4. A volunteer will later check the email in OTRS to verify that all is well with the permission sent by the author and, if so, they will replace the {{OTRS pending}} with {{PermissionOTRS}}.

(If you are the copyright holder writing to confirm license for a previously published work you have uploaded, you should, of course, send the permission letter yourself.)

Declaration of consent for all enquiries

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We get a large number of ambiguous e-mails from copyright holders intending to allow Wikipedia to reuse their content (such as, "I allow Wikipedia to reuse my photos"). Unfortunately, such permissions are not sufficient from a legal standpoint. We require a more-specific declaration of consent to accept your permission. The following template will allow you to produce a suitable declaration.

  • Before you send us the e-mail, ensure that you've removed all the instructions from the template.
  • Replace the template text (such as name) with your own details, and remove all of the brackets.


I hereby affirm that I, choose one: [name, am] or [represent copyright holder's name,] the creator and/or sole owner of the exclusive copyright of choose one: [the media work][1] or [the work depicted in the media][2] or [both the work depicted and the media][3] as shown here: choose one: [web page of the content] or [in the attached images/text].[4]

I agree to publish the above-mentioned content under the following free license: Creative Commons Attribution-Share Alike 4.0 International.[5]

I acknowledge that by doing so I grant anyone the right to use the work, even in a commercial product or otherwise, and to modify it according to their needs, provided that they abide by the terms of the license and any other applicable laws.

I am aware that this agreement is not limited to Wikipedia or related sites.

I am aware that the copyright holder always retains ownership of the copyright as well as the right to be attributed in accordance with the license chosen. Modifications others make to the work will not be claimed to have been made by the copyright holder.

I acknowledge that I cannot withdraw this agreement, and that the content may or may not be kept permanently on a Wikimedia project.

[Sender's name]
[Sender's authority (if applicable. E.g. "Copyright holder", "Director", "Appointed representative of", etc.)]

  1. The words "media work" should be chosen for cases where the "medium" is also the "work", e.g., a photograph of a sunset or a person, an original digital drawing, diagram, or map, a sound recording of a bird, the text of a web page, etc., but not a photograph of another person's copyrighted painting or a sound recording of a person playing a flute or pronouncing a series of words, for which see below.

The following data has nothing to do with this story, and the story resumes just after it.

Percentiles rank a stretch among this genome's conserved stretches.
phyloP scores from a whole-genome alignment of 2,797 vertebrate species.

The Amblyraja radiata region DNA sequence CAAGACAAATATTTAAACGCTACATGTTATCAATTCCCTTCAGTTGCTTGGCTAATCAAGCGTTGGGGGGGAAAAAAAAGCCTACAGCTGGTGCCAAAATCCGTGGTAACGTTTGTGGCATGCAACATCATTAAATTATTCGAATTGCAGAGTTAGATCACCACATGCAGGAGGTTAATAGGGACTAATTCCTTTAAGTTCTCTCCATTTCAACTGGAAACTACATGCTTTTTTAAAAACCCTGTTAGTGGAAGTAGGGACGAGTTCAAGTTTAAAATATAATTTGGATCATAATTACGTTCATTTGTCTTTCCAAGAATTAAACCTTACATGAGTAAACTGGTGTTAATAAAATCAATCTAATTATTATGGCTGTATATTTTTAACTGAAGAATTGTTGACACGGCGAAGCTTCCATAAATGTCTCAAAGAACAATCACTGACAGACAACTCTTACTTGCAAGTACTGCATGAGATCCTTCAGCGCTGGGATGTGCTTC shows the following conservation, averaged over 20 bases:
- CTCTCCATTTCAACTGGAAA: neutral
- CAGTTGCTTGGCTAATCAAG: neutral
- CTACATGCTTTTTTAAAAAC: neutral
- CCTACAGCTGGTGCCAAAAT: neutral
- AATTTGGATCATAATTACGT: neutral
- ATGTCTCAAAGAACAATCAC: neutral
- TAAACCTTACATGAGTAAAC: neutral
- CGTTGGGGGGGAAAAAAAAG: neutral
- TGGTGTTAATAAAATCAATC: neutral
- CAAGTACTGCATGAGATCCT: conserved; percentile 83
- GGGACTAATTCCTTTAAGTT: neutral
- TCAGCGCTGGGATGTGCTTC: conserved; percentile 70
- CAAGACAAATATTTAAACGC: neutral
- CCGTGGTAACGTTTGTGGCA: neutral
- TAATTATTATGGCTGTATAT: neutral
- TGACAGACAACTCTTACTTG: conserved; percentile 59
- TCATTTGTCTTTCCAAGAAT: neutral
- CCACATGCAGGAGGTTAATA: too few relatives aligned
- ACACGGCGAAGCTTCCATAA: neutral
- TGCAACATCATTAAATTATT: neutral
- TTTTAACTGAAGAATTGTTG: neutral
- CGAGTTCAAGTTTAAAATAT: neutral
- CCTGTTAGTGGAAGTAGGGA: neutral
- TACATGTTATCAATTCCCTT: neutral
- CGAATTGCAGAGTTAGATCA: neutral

2. The words "work depicted in the media" mean, for example, the case of a digital photograph (the medium) of an artistic sculpture (the work) where the sculptor did not take the photograph but is the individual here making the licensing statement.
  3. The words, "both the work depicted and the media" mean those instances when the person making the statement is the copyright owner of the thing depicted (e.g., the sculpture, the oil painting, the particular musical performance, the reading of a monologue from Hamlet) as well as the owner of the medium in which it is being provided (e.g., the photograph of it, the movie clip in which it appears, the Photoshop drawing of it, the sound clip containing it).
  4. You must clearly identify the content that you're permitting us to use. A statement such as "I am creator of the images used on XYZ page" is NOT sufficient. You must provide exact URL link(s) to the content or attach the content to the e-mail. For images, we prefer that you upload them to Wikimedia Commons, place the template {{OTRS pending}} somewhere in the file's description, and provide the URLs of the uploaded images in your e-mail.
  5. You may choose another license from our list of free licenses if you wish, but you MUST state a license; otherwise, this declaration is invalid. Please also indicate the license's most recent version number, if applicable: CC-SA 1.0 or Creative Commons 0 Public Domain Dedication 1.0 are acceptably specific; simply stating Creative Commons license, Creative Commons Attribution-ShareAlike, or CC-BY (without the version number) is not.

Send the statement to our email response team ("OTRS") at The email you send should come from an email address that we can recognize as somehow associated with the content being released. For instance, if you are releasing images shown on a website, your email address should be associated with the website or listed on the contact page of the website; if you are releasing images on behalf of an organization, your e-mail address should be at an official address of the organization; if you are releasing a work that is not available online, you may be asked to privately provide evidence of your identity to the OTRS volunteer who processes your statement; if you are releasing a work for which you are acting on the copyright holder's behalf, you may be asked to provide proof of this authorization such as a forwarded email from the copyright holder designating you as his/ her representative in this matter.

Templates to use on image pages

  • Users who have sent a permission to OTRS but haven't received confirmation yet can use {{subst:OP}} to tell others that it's in progress.
  • OTRS volunteers can use {{subst:OR|id=number or ticket=URL}} when the permission has been received but further clarification or communication is needed.
  • OTRS volunteers can use {{PermissionOTRS|id=number or ticket=URL}} when the permission has been accepted and archived in the Wikimedia OTRS system. This template should only used by OTRS volunteers. Unauthorized use will cause a AbuseFilter logentry and a warning will be shown.

See also

On Commons
On other projects